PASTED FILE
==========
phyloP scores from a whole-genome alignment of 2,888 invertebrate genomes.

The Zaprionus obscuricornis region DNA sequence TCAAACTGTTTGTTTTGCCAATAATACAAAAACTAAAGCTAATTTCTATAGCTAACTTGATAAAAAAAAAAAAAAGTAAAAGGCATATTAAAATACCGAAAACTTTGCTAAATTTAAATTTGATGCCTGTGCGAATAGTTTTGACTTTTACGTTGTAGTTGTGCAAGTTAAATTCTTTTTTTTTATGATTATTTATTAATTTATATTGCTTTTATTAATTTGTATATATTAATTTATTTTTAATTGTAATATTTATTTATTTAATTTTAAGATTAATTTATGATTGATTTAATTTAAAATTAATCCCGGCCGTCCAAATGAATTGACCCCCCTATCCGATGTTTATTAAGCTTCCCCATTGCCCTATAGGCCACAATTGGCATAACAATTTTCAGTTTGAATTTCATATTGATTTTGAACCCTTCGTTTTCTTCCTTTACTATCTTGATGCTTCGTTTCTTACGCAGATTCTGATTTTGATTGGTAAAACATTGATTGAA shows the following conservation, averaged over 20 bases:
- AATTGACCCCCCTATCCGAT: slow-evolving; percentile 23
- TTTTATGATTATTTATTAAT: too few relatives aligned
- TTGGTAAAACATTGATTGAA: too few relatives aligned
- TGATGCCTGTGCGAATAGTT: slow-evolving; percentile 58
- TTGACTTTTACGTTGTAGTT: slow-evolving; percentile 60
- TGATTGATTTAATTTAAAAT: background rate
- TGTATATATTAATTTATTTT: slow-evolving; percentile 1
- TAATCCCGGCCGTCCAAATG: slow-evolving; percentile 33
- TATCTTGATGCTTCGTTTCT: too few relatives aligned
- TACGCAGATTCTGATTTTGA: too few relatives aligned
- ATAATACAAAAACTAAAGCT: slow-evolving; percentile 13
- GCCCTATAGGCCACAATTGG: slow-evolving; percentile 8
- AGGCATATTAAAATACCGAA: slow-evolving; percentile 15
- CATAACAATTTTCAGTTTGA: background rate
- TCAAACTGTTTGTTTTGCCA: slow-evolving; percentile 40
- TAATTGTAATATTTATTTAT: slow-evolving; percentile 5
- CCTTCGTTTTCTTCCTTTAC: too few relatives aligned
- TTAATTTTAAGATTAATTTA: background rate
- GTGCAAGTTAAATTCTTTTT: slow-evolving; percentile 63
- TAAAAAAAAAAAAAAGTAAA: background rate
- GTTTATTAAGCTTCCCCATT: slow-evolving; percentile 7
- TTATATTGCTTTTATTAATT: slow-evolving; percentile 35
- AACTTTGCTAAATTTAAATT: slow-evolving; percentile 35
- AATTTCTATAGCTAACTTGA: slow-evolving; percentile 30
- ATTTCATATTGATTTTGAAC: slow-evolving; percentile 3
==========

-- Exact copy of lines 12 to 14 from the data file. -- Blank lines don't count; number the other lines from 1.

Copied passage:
- TACGCAGATTCTGATTTTGA: too few relatives aligned
- ATAATACAAAAACTAAAGCT: slow-evolving; percentile 13
- GCCCTATAGGCCACAATTGG: slow-evolving; percentile 8